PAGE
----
Let’s Dance is probably the great track from that era. Don’t get me wrong, I love what I did with Duran Duran, and that’s my longest working relationship with any band. But Let’s Dance is the one because of the unique way it came together. David and I met when we were without record deals and it was us against the world. We had no one to answer to but each other and we did the entire album in just 17 days. Mixed and delivered; done. It all started with that song which David composed originally as a folk song. That’s what it sounded like to me, it sounded pretty folky. It certainly didn’t sound anything like it did when it finally reached everyone else’s ears.

THE TRACK FROM MY YEARS AS A PARTY ANIMAL

Grace Jones Slave to the Rhythm

I loved that time; I had the best time of my life, I don’t question it at all, it was great. What I do question is the fact that I’m still alive. I died eight times in my life and I didn’t stay dead. But that party ended at Madonna’s house at her birthday in August 1994. I was out of control. I don’t remember 99.9 per cent of it. What I know about that day is what people told me afterwards. The 0.1 per cent I do remember is me and Mickey Rourke in the bathroom until six or seven in the morning trying to save the world with all sorts of ridiculous notions in between doing hits of blow.

THE TRACK THAT REMINDS ME OF WRITING MY AUTOBIOGRAPHY LE FREAK

Madonna Like A Virgin

The guy who was my writing coach told me that writing a book was like writing a song that has no chorus. As soon as he said that, I was highly offended and said I just can’t write that book because every song I write has a chorus. I have to have a chorus – and my chorus for my book became the revolving theme of Thanksgiving Day.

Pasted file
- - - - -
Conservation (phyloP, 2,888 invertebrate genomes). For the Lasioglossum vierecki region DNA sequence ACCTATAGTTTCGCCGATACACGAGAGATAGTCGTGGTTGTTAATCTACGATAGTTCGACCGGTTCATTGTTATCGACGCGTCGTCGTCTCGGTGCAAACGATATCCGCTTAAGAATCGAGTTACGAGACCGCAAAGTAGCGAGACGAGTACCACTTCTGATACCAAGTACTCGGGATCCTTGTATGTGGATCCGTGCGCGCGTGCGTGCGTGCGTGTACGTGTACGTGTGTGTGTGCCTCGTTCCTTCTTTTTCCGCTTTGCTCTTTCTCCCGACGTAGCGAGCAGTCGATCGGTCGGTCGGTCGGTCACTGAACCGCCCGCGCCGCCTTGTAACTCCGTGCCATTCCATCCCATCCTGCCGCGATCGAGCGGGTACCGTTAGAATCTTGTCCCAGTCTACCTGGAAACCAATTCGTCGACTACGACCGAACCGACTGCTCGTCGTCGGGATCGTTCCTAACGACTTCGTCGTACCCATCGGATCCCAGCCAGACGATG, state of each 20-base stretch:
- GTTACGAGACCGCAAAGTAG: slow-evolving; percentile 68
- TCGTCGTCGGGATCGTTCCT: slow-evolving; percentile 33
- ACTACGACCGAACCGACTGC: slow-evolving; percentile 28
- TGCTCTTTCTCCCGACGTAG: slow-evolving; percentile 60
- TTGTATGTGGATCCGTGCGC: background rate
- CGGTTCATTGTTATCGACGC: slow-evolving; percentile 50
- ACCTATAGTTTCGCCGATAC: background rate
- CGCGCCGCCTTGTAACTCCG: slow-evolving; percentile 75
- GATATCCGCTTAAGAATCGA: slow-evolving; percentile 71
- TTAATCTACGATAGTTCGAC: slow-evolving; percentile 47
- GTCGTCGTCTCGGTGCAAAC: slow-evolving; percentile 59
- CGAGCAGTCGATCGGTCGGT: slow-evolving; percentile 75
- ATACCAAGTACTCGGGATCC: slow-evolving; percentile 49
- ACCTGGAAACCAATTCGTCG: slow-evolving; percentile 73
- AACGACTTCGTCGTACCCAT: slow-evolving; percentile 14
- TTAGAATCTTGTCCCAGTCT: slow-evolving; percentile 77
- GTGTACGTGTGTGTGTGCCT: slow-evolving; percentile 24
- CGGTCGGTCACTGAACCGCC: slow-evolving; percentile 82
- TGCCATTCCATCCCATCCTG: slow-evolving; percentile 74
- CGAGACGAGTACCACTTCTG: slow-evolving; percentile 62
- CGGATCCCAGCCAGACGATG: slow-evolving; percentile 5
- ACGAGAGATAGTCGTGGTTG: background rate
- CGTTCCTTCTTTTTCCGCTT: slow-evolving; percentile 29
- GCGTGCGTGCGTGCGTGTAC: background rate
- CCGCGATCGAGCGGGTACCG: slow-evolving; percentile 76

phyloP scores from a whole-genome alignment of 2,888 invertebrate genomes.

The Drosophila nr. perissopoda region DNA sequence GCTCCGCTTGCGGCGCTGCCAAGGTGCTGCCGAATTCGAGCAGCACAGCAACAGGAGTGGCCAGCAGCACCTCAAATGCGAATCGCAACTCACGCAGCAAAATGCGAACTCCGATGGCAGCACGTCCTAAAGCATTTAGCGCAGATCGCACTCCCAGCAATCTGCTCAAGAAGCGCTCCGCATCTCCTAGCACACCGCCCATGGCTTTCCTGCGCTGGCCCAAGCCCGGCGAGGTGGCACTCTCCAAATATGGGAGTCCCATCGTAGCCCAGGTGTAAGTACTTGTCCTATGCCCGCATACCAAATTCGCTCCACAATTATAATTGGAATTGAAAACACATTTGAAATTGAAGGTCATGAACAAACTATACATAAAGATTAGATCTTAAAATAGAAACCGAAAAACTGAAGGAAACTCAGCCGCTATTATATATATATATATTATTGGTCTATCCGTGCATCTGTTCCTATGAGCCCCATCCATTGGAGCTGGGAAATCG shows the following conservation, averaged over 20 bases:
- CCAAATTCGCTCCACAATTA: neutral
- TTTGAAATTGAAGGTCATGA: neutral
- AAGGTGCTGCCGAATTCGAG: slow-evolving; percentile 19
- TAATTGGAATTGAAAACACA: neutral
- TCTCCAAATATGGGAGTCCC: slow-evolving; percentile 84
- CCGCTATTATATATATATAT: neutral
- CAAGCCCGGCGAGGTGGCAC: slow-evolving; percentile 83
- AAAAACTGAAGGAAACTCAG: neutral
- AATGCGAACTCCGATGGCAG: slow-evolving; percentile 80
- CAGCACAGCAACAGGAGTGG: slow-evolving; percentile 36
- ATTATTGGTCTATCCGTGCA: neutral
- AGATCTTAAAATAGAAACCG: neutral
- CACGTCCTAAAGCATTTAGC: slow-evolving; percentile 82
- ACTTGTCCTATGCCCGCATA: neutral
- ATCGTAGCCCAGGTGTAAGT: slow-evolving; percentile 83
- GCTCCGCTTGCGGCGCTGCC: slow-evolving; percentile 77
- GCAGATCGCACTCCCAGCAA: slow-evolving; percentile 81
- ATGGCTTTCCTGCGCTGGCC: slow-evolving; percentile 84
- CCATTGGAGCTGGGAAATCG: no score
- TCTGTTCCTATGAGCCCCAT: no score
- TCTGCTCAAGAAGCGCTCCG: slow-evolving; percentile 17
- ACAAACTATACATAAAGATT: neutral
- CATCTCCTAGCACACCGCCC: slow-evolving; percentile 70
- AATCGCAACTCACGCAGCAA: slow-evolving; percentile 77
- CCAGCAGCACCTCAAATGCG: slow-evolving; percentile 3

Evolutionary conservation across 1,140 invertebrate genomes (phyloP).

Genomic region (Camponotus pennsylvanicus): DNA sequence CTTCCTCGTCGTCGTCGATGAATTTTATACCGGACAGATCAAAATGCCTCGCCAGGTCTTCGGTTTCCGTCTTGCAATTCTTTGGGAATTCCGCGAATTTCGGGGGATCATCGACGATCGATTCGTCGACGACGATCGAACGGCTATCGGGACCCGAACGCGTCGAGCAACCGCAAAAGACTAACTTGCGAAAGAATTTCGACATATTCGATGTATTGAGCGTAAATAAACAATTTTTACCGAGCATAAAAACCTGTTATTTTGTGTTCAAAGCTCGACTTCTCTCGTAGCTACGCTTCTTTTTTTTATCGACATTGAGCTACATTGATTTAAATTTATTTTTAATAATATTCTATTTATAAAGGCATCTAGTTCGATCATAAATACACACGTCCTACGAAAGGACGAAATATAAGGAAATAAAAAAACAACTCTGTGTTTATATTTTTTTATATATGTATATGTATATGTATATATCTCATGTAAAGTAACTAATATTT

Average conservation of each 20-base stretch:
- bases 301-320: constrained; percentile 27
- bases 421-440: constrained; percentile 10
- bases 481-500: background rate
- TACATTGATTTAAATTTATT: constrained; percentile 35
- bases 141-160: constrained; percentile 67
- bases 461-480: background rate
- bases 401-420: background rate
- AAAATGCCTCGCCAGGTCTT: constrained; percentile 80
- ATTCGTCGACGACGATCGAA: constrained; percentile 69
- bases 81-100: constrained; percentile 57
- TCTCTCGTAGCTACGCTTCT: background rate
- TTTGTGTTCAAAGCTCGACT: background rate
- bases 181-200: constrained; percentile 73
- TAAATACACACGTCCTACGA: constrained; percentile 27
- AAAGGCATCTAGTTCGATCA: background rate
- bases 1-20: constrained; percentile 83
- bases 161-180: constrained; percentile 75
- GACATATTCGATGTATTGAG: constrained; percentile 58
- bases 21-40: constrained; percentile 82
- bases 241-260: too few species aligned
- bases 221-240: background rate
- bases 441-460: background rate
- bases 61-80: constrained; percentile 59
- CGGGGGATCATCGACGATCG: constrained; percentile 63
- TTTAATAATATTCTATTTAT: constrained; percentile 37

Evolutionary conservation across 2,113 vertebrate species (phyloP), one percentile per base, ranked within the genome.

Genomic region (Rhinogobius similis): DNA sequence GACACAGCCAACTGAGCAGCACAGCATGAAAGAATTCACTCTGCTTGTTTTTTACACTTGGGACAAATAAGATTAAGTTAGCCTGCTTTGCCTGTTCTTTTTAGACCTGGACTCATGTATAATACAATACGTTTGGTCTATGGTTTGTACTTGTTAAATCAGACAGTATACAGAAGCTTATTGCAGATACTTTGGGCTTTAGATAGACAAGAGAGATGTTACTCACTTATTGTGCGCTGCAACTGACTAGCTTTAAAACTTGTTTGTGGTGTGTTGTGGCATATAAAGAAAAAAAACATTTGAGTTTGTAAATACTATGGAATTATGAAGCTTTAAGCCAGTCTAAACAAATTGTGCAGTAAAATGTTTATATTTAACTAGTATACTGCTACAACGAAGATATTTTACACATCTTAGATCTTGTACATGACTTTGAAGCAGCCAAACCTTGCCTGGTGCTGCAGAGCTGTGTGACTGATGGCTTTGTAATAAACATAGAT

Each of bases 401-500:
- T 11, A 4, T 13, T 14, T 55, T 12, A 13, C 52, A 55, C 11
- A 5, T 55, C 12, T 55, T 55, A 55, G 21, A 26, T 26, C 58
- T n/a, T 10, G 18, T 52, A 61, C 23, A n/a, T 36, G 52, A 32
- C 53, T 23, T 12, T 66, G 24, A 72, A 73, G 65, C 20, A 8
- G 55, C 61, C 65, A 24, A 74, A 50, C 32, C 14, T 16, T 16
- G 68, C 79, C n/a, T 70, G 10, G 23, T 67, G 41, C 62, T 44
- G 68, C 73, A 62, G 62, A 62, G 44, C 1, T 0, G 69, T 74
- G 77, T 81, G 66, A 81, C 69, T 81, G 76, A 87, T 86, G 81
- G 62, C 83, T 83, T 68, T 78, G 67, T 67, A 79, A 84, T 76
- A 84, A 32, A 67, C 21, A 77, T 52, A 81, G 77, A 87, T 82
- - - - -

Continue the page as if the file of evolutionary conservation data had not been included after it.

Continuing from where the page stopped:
There wasn’t one song as such; there were many, many, many songs. If there was one single track which stood out, it was Madonna’s Like A Virgin. I kept thinking of her work ethic, and that I had to have discipline above and beyond my normal standards. Writing is the hardest thing I’ve ever done and four years later, I have a book I’m very proud of.

THE TRACKS I’M CURRENTLY DIGGING

All musicians are exactly the same because the stuff that’s exciting to you is whatever you’re working on at that time. I finished Shady with Adam Lambert and that entered the Billboard charts at number one, which was unbelievable. I worked on stuff with Daft Punk and I’m excited about that but can’t say anymore about that.

I’m also working on a few big, big Broadway musicals. When I did Coming to America, which was my first major motion picture score, I knew I could do it, but people thought John Landis was nuts to give it to me and that turned out great. Now, I’m doing Broadway musicals and it feels as natural to me as doing I Want Your Love or Le Freak or Good Times or We Are Family.

It feels right.

Chic play Galway’s Big Top on July 19, Belfast’s Mandela Hall on Aug 1, Dublin’s Button Factory on Aug 2 and the Liss Ard festival, Co Cork, on Aug 4. Nile Rodgers will also take part in a Banter public interview with Jim Carroll at the Galway Arts Festival on July 19. For more on the festival, see next week’s Arts Ideas pages in The Irish Times